BofA sees 3G iPhone build in May, predictions "too conservative"Further fueling talk of a 3G-capable iPhone this spring, a research note from Bank of America claims knowledge of next-generation Apple handset production beginning in May, and warns that past sales predictions have been timid.
In his message to investors, financial analyst Scott Craig points to channel investigations which show an iPhone capable of faster, third-generation cellular Internet access produced in small numbers in May, with a larger number surfacing in June as Apple prepares a formal rollout for the new device.
"This likely implies a launch announcement in [the second calendar quarter]," Craig says.
Apple is also likely to significantly increase its iPhone production compared to its most recent full quarter. While iPhone production during the holidays totaled 2.3 million, the Bank of America researcher estimates about three million 2G and 3G iPhones made during the spring quarter and a much larger eight or more million during the summer. Each additional million units sold could add about $400 million to Apple's bottom line, Craig notes.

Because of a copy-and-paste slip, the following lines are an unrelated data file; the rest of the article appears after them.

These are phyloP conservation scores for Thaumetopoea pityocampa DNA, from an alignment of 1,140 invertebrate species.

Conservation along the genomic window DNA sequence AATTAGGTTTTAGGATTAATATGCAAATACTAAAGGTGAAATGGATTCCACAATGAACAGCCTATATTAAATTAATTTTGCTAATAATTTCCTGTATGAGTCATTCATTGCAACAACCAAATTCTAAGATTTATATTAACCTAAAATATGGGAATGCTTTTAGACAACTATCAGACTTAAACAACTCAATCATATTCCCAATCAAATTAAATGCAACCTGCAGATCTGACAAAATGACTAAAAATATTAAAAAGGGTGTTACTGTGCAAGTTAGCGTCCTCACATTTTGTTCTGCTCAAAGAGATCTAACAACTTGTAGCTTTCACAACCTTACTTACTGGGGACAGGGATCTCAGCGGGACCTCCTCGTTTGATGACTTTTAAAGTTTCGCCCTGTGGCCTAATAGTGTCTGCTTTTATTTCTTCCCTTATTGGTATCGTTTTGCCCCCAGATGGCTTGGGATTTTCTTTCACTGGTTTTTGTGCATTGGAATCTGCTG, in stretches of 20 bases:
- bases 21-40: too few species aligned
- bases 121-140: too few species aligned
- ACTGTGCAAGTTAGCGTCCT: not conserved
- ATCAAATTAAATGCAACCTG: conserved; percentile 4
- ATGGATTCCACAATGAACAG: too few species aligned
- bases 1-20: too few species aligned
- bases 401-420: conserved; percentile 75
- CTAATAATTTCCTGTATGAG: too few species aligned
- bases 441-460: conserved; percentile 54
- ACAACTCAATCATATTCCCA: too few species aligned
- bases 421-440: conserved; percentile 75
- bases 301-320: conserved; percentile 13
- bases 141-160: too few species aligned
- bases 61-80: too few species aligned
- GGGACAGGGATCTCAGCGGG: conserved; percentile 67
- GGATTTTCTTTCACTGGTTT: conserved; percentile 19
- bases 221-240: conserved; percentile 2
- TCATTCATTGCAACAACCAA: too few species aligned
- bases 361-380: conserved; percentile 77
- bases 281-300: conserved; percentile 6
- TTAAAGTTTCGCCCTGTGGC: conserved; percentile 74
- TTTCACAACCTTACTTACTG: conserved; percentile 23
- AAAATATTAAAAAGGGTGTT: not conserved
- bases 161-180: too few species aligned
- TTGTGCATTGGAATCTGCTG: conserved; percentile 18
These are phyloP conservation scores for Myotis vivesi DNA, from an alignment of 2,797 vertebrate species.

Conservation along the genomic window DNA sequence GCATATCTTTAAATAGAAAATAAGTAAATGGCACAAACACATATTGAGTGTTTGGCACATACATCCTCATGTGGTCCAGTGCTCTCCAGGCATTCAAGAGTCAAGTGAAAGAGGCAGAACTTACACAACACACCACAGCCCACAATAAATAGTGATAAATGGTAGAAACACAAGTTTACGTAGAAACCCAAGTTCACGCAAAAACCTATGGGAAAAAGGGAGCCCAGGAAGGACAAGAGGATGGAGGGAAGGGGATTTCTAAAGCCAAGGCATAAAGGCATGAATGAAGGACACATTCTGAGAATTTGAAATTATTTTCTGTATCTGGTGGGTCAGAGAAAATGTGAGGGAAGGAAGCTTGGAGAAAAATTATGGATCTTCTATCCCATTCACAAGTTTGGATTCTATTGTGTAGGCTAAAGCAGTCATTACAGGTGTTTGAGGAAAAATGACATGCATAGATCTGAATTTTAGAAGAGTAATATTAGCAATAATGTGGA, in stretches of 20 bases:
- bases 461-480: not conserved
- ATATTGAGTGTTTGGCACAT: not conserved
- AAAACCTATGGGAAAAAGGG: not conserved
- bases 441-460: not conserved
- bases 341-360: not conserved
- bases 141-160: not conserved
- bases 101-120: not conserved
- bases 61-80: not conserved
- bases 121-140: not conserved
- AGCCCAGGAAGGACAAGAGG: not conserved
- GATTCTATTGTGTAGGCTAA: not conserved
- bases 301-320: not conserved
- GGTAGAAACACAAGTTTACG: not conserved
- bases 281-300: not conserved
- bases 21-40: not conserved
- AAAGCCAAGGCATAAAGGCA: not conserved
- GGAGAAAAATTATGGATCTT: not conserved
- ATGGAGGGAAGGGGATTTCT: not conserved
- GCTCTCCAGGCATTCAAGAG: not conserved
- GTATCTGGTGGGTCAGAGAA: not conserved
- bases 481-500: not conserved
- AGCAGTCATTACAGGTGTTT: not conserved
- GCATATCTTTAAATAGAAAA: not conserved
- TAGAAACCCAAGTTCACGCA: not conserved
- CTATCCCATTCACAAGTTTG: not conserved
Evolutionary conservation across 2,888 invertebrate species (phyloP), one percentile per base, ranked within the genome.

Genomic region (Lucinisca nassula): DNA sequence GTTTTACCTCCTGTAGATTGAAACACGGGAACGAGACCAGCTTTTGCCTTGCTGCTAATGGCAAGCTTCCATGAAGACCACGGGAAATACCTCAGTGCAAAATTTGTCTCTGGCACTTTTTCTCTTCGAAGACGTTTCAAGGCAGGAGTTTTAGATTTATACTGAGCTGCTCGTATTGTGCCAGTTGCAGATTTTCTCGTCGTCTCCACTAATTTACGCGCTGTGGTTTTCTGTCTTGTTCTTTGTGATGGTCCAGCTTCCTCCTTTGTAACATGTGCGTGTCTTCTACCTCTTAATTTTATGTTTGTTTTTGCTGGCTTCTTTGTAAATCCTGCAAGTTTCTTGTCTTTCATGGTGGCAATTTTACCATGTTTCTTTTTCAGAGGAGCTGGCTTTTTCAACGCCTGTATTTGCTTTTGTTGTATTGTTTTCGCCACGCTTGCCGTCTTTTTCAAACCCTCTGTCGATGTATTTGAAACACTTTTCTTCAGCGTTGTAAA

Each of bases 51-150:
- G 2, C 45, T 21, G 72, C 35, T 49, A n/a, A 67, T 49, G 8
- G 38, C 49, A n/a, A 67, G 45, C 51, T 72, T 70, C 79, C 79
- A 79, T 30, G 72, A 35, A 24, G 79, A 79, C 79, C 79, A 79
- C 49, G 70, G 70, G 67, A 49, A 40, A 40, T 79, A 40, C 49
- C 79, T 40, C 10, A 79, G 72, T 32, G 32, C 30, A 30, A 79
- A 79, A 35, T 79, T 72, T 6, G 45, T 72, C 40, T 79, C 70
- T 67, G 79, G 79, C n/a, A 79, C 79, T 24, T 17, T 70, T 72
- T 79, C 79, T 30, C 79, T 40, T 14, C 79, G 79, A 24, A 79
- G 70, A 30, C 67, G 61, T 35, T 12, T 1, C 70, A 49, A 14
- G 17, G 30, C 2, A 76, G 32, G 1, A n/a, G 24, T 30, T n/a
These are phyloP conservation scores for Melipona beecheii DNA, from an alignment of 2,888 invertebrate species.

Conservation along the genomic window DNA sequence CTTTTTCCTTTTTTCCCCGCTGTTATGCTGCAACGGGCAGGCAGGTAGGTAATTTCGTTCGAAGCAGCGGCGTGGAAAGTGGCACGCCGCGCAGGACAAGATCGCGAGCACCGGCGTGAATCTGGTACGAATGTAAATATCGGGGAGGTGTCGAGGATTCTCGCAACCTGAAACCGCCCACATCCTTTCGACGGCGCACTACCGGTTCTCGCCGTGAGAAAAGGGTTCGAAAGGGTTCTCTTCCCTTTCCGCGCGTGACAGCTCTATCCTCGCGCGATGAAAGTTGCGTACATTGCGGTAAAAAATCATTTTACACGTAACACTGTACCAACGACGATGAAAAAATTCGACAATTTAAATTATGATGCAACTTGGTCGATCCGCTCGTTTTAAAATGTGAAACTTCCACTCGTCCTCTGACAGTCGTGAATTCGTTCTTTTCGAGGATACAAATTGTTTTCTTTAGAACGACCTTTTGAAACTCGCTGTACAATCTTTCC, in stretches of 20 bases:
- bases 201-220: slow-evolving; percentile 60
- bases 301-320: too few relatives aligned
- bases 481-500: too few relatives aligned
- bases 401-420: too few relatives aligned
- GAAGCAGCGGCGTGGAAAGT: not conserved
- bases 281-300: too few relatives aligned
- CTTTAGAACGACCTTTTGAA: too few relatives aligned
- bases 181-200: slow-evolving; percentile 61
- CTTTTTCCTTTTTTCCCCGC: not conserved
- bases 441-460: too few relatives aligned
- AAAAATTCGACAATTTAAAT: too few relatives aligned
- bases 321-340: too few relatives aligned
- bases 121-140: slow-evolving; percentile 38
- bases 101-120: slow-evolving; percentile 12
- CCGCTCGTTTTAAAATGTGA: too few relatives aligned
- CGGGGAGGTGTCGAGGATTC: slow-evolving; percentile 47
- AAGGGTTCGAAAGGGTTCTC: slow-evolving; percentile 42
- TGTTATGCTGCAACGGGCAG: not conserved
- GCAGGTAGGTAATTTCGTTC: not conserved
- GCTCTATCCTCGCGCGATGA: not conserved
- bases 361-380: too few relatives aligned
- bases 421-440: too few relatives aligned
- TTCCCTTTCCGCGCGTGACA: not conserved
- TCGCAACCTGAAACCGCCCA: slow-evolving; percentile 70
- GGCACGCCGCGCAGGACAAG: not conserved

Simultaneous reports on Friday supported the analyst's statements., with the Taiwanese Commercial Times paper alleging that bidding is underway for 3G iPhone manufacturing while Dow Jones ventured so far as to claim that Hon Hai had already won a contract for production of an advanced model.
The investigations of the supply chain have been enough to warrant a significant rethink of longer-term predictions for 2008. As Apple may now produce the same eight million iPhones in one quarter that analysts have been predicting for the entire year, previous estimates are now "starting to look too conservative," according to Craig.
The expert maintained existing forecasts for the rest of Apple's lineup. iPod shipments are estimated to drop by several percentage points year over year for the first quarter, dipping below 10 million units, while a combination of the MacBook Air and refreshes to existing portables is tagged as a likely upside for computer sales.